Skip to content
A photo of the first Ralphie.
Jim Wright / Courtesy Photo
A photo of the first Ralphie.

At the time, it seemed like a fun idea to have a live buffalo run around Folsom Field to pump up the crowd.

It was 1965, and the University of Colorado had been known as the Buffaloes for more than 30 years, but didn’t actually have a live buffalo as a mascot.

“We just had, as I recall, some lame stuffed animal,” said Victor Reinking, who was a CU freshman in 1965.

That soon changed, as the father of freshman Bill Lowery bought and donated a young buffalo to CU. Acquiring the animal was easy. Then came the hard part: learning how to run with her.

During the summer of 1966, Lowery, Reinking and fellow sophomores Don Marturano and John McGill took on that task of getting to know the young buffalo and working with her.

“The thing thing I remember is, ‘Whoa, what have we gotten ourselves into here? This thing is going to drag us down. What if we fall down?'” recalls Reinking, who is now the chair of the modern languages and cultures department at Seattle University.

Initially, the great idea didn’t seem so fun. But, the handlers kept working.

Ralphie — known as Ralph until it was later discovered she was a female — was a juvenile buffalo and nothing like the 1,200-pound Ralphie V that runs today. The young buffalo shocked the handlers, however.

“The first time we took her for a run, we were all surprised,” Reinking said. “It almost overpowered the four of us, even with the harness and hanging on for dear life. It was surprisingly powerful.

“We were fearless. We just thought it was like a little calf. Ignorance is bliss.”

The four students began training with Ralphie a couple times a week at a ranch just east of Boulder.

“We realized it was doable and the harness was good and there were four tethers,” Reinking said. “As I recall, it was Bill who really understood the animal and we were just holding on to restrain and to be enthusiastic and yell and scream.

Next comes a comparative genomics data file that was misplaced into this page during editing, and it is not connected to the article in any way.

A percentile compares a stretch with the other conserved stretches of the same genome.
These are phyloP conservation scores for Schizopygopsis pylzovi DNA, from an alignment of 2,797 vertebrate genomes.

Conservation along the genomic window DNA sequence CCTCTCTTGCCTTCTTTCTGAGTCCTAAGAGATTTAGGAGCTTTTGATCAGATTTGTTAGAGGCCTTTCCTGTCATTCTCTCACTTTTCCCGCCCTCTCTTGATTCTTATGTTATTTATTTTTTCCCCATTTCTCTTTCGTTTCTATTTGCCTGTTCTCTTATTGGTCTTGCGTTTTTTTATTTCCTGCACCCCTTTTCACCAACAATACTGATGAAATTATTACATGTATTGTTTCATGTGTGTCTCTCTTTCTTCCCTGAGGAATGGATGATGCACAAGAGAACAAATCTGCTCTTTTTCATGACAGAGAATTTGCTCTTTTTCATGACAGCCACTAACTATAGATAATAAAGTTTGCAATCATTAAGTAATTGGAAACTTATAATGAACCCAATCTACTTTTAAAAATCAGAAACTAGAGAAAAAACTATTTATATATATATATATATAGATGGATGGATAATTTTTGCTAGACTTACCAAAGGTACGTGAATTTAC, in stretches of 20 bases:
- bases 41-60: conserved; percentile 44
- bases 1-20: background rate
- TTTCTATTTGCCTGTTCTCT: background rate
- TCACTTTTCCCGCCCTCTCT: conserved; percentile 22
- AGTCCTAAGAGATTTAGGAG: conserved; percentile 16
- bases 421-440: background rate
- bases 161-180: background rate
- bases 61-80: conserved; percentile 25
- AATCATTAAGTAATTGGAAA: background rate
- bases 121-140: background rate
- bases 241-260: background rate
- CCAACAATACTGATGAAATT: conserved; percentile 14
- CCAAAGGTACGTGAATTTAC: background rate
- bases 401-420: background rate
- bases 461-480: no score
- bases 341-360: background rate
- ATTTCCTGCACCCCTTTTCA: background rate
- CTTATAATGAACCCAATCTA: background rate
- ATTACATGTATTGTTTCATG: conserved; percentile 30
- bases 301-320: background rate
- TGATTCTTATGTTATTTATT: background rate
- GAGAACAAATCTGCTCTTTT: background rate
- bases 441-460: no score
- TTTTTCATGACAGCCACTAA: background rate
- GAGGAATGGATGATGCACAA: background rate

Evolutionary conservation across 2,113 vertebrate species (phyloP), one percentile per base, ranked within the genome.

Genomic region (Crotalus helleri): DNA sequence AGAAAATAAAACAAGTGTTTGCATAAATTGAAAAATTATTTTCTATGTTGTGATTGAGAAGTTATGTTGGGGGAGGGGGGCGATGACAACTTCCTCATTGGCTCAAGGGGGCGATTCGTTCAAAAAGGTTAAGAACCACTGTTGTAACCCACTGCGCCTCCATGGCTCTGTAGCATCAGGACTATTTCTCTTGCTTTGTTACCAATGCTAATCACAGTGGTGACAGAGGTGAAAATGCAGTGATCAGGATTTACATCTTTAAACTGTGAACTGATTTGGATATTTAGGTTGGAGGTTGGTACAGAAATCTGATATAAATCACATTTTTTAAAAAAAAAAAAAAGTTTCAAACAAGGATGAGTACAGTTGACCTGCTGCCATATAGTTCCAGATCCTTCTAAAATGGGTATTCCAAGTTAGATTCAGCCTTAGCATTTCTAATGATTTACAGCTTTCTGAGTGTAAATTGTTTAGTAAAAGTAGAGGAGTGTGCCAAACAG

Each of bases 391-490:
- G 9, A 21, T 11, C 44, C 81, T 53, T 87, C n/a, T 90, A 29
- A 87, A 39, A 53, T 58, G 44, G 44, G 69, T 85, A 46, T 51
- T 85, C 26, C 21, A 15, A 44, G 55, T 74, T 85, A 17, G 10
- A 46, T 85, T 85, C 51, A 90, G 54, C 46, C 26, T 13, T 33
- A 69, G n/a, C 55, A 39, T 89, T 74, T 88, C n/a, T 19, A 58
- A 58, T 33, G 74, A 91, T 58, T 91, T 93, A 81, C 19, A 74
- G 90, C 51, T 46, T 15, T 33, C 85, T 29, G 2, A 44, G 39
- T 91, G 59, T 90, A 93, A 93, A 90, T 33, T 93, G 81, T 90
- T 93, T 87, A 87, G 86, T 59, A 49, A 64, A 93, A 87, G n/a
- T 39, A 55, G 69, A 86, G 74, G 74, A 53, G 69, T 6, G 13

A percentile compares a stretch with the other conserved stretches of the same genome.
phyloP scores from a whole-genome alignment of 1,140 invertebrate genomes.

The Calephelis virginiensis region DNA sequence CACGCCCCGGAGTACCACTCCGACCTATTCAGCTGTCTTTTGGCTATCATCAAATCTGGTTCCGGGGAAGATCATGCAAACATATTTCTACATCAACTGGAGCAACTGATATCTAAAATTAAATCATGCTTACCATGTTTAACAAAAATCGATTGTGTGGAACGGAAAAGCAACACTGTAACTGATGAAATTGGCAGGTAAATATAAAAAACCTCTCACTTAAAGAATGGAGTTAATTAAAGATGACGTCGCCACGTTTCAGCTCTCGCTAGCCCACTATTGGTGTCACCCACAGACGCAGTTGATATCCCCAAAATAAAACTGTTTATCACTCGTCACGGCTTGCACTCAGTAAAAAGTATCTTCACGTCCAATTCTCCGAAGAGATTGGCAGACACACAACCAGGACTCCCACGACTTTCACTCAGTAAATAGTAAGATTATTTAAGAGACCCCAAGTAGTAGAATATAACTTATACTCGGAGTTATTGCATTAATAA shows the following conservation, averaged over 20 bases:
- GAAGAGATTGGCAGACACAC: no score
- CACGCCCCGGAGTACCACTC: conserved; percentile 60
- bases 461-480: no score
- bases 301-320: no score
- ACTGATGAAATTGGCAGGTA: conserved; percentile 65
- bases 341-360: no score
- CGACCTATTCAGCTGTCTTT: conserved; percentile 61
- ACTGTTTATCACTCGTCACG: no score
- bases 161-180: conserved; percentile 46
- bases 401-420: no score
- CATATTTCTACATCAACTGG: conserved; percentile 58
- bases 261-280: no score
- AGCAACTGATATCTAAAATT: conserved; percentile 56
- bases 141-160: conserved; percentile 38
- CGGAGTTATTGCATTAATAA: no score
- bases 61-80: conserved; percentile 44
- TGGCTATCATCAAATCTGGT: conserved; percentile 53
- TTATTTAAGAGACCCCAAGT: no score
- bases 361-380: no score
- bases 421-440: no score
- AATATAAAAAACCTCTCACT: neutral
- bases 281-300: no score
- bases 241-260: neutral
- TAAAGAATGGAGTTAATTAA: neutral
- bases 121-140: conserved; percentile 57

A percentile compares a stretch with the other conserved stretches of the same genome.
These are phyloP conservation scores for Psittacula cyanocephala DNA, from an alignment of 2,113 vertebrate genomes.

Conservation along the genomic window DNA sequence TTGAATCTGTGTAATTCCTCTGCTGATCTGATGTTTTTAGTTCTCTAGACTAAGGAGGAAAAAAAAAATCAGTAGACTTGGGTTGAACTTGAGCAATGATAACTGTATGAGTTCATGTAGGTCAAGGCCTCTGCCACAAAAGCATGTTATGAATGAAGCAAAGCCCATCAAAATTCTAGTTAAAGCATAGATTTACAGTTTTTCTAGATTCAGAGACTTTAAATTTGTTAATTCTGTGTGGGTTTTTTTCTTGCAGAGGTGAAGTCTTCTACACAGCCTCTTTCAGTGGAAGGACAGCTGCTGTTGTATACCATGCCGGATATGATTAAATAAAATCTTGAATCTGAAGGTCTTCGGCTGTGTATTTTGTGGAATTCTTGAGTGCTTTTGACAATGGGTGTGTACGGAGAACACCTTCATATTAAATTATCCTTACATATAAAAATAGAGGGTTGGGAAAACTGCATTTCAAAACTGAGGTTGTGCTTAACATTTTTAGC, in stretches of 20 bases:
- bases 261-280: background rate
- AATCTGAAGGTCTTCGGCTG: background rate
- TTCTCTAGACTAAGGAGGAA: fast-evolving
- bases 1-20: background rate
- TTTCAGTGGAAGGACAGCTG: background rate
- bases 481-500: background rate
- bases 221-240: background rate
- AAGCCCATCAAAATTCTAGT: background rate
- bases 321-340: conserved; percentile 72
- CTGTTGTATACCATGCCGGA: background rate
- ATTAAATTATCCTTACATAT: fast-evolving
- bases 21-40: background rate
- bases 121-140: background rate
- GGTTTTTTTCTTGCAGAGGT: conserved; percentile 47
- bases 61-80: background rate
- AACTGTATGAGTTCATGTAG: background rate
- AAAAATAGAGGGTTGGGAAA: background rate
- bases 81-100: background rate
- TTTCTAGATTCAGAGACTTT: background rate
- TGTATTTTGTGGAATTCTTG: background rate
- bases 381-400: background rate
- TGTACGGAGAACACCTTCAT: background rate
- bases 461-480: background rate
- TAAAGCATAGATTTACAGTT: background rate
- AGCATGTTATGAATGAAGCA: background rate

“We got used to it and it wasn’t long before we were out here for the first game.”

The university began to endorse Ralphie’s runs in 1967 and through its research, CU has found no evidence of Ralphie leading the team onto the field prior to 1967. That’s why this season is recognized as the 50th anniversary of the program.

However, Ralphie’s first run across Folsom Field came a year earlier. Lowery, Reinking, Marturano and McGill ran Ralphie I on Oct. 1, 1966, when the Buffs played Kansas State.

“We ran out onto the field and the place just went nuts,” Reinking said. “We couldn’t believe the reaction. You’re going out into a football stadium filled with tens of thousands of people. It was a real high, for sure.”

The original handlers ran Ralphie throughout the 1966 season, Reinking recalls, before the tradition got its official start on Sept. 16, 1967, against Baylor.

More than half a century later, Reinking marvels at what the tradition has become and he’s honored to have been there at the beginning.

“I’m very proud of it,” he said. “I’m delighted and I’m really looking forward to seeing the commemoration on television.

“It was just this crazy idea that came up and then it actually happened.”

Contact staff writer Brian Howell at or

Join the Conversation

We invite you to use our commenting platform to engage in insightful conversations about issues in our community. We reserve the right at all times to remove any information or materials that are unlawful, threatening, abusive, libelous, defamatory, obscene, vulgar, pornographic, profane, indecent or otherwise objectionable to us, and to disclose any information necessary to satisfy the law, regulation, or government request. We might permanently block any user who abuses these conditions.